--> --> Abstract: Source to Sink – Why it Matters, by Henry W. Posamentier, Ole J. Martinsen, and Chris Paola; #90124 (2011)

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Making the Next Giant Leap in Geosciences
April 10-13, 2011, Houston, Texas, USA

Source to Sink – Why it Matters

Henry W. Posamentier1; Ole J. Martinsen2; Chris Paola3

(1) ETC, Chevron Energy Technology Company, Houston, TX.

(2) Exploration, Statoil ASA, Bergen, Norway.

(3) Department of Geology and Geophysics, University of Minnesota, Minneapolis, MN.

The recognition that events that happen in one part of a sedimentary basin can strongly influence responses in other parts of that basin lies at the heart of the justification for source-to-sink studies. Conditions in upstream reaches of basins can have profound influence upon process and products observed downstream. Upstream conditions and characteristics can include climate, provenance lithology, and size, shape, available relief, as well as slope gradient of the catchment area. For example, a large relatively low-gradient basin may be dominated by fine-grained sediments delivered to the shoreline and beyond. Shoreline, shelf and gravitational processes as well as morphology on the slope beyond, can be strongly influenced by sediment caliber. In basins dominated by delivery of fine-grained sediments to the deep water, deposition of leveed channels across the slope and basin floor will be favored over deposition of weakly confined channels comprising sheet-like deposits. Larger basins with large rivers associated with long-distance transport of sediments will tend to be characterized by finer-grained sediment loads than smaller basins, where available relief is similar.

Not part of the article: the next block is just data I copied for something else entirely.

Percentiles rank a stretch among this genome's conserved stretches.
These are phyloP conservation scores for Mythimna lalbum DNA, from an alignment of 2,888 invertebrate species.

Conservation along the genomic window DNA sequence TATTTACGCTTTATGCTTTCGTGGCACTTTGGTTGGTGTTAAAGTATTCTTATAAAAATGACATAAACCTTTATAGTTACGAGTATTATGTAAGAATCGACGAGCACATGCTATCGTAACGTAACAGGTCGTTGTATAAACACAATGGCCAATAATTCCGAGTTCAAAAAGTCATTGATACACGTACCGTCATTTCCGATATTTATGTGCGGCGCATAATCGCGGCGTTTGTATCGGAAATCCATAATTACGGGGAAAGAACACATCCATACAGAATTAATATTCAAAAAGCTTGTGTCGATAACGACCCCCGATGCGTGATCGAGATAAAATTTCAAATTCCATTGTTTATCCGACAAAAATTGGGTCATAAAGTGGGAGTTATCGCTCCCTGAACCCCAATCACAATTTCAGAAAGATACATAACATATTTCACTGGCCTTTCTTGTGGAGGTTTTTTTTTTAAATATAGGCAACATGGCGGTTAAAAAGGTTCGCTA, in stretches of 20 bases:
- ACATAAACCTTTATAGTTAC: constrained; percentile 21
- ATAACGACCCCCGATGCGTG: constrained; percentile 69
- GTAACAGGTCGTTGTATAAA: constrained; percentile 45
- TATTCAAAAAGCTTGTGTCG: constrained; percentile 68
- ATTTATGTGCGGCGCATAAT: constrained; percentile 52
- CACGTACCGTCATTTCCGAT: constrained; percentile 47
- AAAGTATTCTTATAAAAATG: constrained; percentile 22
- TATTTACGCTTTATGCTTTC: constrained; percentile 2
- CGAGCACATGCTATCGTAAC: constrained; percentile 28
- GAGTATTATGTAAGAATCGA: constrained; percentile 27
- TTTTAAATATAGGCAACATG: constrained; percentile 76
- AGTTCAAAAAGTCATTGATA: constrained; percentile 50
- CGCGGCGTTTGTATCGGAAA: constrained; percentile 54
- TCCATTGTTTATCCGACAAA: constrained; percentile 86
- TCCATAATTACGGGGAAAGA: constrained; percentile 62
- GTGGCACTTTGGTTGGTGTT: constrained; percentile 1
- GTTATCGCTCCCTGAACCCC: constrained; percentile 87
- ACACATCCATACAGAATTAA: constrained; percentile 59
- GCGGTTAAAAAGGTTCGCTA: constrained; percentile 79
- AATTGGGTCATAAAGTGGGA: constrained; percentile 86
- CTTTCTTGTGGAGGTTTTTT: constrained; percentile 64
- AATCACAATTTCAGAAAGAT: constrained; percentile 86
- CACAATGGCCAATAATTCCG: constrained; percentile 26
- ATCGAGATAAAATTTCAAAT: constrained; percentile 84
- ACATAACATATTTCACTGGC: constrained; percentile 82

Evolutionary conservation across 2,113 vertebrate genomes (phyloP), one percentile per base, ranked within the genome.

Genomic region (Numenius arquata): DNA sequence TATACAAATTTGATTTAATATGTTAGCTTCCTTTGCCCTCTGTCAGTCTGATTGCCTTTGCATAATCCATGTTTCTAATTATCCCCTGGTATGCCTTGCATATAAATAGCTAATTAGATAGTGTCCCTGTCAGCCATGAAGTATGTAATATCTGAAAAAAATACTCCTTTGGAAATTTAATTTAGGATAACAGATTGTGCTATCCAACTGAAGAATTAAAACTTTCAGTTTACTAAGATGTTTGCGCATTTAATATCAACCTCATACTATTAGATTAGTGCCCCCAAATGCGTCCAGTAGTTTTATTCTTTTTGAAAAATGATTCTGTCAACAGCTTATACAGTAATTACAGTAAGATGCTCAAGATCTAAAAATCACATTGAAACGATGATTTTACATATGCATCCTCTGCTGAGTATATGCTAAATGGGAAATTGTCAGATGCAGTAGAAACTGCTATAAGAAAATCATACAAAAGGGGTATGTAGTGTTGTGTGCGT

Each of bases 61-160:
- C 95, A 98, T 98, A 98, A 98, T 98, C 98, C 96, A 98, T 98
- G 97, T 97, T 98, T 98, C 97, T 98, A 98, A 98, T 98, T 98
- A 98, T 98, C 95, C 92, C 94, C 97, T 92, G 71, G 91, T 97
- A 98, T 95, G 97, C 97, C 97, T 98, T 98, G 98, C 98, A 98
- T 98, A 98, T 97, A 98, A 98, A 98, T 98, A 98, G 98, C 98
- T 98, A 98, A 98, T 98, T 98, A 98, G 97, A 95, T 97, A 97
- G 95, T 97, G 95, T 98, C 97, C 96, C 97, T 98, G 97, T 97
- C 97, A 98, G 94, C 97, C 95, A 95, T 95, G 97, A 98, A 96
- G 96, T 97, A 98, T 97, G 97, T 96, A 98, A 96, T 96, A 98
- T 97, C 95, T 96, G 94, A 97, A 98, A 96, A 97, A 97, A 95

Consequently, small basins in active tectonic settings, where available relief is high, can be capable of producing high-volumes of sediment that will tend to be relatively coarser grained than large basins in passive tectonic settings. The style of sedimentation in these two basin types can be radically different. Factors such as climate also can have far-reaching effects. Aspects such as temperature range and precipitation amounts and frequency, can exert a strong influence on factors such as weathering and vegetative cover, which, in turn, can strongly influence sediment discharge and sediment caliber. These factors, coupled with basin shape and morphology can further modulate geologic processes and products.

While the holistic view of geology is implicit in sequence stratigraphic analyses, source-to-sink studies even more-strongly emphasize a combination between stratigraphy and geomorphology. Inherent to source-to-sink analysis is that through the linkage of discrete depositional systems there is a tacit acknowledgement of the interdependence of these systems. A robust appreciation of this linkage can significantly improve understanding of risk and uncertainty with respect to lithology prediction, especially in exploration settings that can greatly benefit from this approach.